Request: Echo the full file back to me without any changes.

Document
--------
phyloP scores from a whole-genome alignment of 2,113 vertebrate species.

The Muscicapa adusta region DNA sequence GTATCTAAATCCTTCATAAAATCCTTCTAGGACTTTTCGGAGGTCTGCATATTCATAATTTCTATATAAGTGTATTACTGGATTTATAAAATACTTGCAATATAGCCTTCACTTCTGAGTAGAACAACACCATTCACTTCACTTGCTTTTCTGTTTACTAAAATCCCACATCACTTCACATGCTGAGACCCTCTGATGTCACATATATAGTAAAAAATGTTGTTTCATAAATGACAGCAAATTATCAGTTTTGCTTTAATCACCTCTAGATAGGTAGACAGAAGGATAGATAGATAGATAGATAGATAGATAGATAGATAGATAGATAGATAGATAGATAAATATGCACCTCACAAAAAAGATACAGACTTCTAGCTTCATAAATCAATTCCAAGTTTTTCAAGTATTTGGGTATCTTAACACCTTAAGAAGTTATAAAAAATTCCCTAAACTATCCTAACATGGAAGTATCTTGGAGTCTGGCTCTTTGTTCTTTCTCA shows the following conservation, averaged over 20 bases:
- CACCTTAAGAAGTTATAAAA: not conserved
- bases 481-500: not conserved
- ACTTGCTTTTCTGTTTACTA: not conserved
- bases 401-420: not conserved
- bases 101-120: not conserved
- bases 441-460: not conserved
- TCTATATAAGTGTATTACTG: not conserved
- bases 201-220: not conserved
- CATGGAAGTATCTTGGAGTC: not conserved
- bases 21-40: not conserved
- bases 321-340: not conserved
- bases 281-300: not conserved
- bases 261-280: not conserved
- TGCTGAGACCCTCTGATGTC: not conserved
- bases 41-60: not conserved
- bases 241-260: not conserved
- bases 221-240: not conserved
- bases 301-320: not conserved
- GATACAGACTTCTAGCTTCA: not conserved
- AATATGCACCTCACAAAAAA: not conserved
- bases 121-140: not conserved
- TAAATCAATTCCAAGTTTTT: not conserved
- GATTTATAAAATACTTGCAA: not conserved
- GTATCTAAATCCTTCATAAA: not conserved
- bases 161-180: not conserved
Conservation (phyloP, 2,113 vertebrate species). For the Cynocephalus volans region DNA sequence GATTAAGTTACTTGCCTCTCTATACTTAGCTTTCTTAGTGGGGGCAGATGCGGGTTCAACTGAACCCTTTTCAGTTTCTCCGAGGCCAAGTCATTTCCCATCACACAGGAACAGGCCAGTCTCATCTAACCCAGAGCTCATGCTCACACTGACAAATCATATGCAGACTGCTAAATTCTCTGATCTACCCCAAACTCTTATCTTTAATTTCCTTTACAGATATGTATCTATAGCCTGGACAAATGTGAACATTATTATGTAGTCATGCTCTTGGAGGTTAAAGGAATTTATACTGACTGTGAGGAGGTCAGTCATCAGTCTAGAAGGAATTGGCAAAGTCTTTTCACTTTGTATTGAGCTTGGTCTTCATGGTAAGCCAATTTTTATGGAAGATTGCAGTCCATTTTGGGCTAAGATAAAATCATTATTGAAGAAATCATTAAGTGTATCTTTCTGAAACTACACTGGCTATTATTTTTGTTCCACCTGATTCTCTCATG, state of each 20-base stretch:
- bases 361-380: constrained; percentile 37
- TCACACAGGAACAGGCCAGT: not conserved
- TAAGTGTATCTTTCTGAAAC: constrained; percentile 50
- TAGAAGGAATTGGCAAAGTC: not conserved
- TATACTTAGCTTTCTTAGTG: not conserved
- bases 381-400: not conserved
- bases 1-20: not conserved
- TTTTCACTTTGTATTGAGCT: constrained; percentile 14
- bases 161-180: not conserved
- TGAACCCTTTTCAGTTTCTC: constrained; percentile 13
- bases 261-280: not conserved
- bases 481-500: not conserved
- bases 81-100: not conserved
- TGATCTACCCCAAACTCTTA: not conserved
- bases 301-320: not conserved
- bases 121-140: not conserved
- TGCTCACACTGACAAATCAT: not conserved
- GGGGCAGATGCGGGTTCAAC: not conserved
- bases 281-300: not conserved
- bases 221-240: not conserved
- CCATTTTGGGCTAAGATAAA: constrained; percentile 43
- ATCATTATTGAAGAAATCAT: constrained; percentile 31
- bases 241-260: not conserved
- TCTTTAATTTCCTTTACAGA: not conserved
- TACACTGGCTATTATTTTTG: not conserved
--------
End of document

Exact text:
phyloP scores from a whole-genome alignment of 2,113 vertebrate species.

The Muscicapa adusta region DNA sequence GTATCTAAATCCTTCATAAAATCCTTCTAGGACTTTTCGGAGGTCTGCATATTCATAATTTCTATATAAGTGTATTACTGGATTTATAAAATACTTGCAATATAGCCTTCACTTCTGAGTAGAACAACACCATTCACTTCACTTGCTTTTCTGTTTACTAAAATCCCACATCACTTCACATGCTGAGACCCTCTGATGTCACATATATAGTAAAAAATGTTGTTTCATAAATGACAGCAAATTATCAGTTTTGCTTTAATCACCTCTAGATAGGTAGACAGAAGGATAGATAGATAGATAGATAGATAGATAGATAGATAGATAGATAGATAGATAGATAAATATGCACCTCACAAAAAAGATACAGACTTCTAGCTTCATAAATCAATTCCAAGTTTTTCAAGTATTTGGGTATCTTAACACCTTAAGAAGTTATAAAAAATTCCCTAAACTATCCTAACATGGAAGTATCTTGGAGTCTGGCTCTTTGTTCTTTCTCA shows the following conservation, averaged over 20 bases:
- CACCTTAAGAAGTTATAAAA: not conserved
- bases 481-500: not conserved
- ACTTGCTTTTCTGTTTACTA: not conserved
- bases 401-420: not conserved
- bases 101-120: not conserved
- bases 441-460: not conserved
- TCTATATAAGTGTATTACTG: not conserved
- bases 201-220: not conserved
- CATGGAAGTATCTTGGAGTC: not conserved
- bases 21-40: not conserved
- bases 321-340: not conserved
- bases 281-300: not conserved
- bases 261-280: not conserved
- TGCTGAGACCCTCTGATGTC: not conserved
- bases 41-60: not conserved
- bases 241-260: not conserved
- bases 221-240: not conserved
- bases 301-320: not conserved
- GATACAGACTTCTAGCTTCA: not conserved
- AATATGCACCTCACAAAAAA: not conserved
- bases 121-140: not conserved
- TAAATCAATTCCAAGTTTTT: not conserved
- GATTTATAAAATACTTGCAA: not conserved
- GTATCTAAATCCTTCATAAA: not conserved
- bases 161-180: not conserved
Conservation (phyloP, 2,113 vertebrate species). For the Cynocephalus volans region DNA sequence GATTAAGTTACTTGCCTCTCTATACTTAGCTTTCTTAGTGGGGGCAGATGCGGGTTCAACTGAACCCTTTTCAGTTTCTCCGAGGCCAAGTCATTTCCCATCACACAGGAACAGGCCAGTCTCATCTAACCCAGAGCTCATGCTCACACTGACAAATCATATGCAGACTGCTAAATTCTCTGATCTACCCCAAACTCTTATCTTTAATTTCCTTTACAGATATGTATCTATAGCCTGGACAAATGTGAACATTATTATGTAGTCATGCTCTTGGAGGTTAAAGGAATTTATACTGACTGTGAGGAGGTCAGTCATCAGTCTAGAAGGAATTGGCAAAGTCTTTTCACTTTGTATTGAGCTTGGTCTTCATGGTAAGCCAATTTTTATGGAAGATTGCAGTCCATTTTGGGCTAAGATAAAATCATTATTGAAGAAATCATTAAGTGTATCTTTCTGAAACTACACTGGCTATTATTTTTGTTCCACCTGATTCTCTCATG, state of each 20-base stretch:
- bases 361-380: constrained; percentile 37
- TCACACAGGAACAGGCCAGT: not conserved
- TAAGTGTATCTTTCTGAAAC: constrained; percentile 50
- TAGAAGGAATTGGCAAAGTC: not conserved
- TATACTTAGCTTTCTTAGTG: not conserved
- bases 381-400: not conserved
- bases 1-20: not conserved
- TTTTCACTTTGTATTGAGCT: constrained; percentile 14
- bases 161-180: not conserved
- TGAACCCTTTTCAGTTTCTC: constrained; percentile 13
- bases 261-280: not conserved
- bases 481-500: not conserved
- bases 81-100: not conserved
- TGATCTACCCCAAACTCTTA: not conserved
- bases 301-320: not conserved
- bases 121-140: not conserved
- TGCTCACACTGACAAATCAT: not conserved
- GGGGCAGATGCGGGTTCAAC: not conserved
- bases 281-300: not conserved
- bases 221-240: not conserved
- CCATTTTGGGCTAAGATAAA: constrained; percentile 43
- ATCATTATTGAAGAAATCAT: constrained; percentile 31
- bases 241-260: not conserved
- TCTTTAATTTCCTTTACAGA: not conserved
- TACACTGGCTATTATTTTTG: not conserved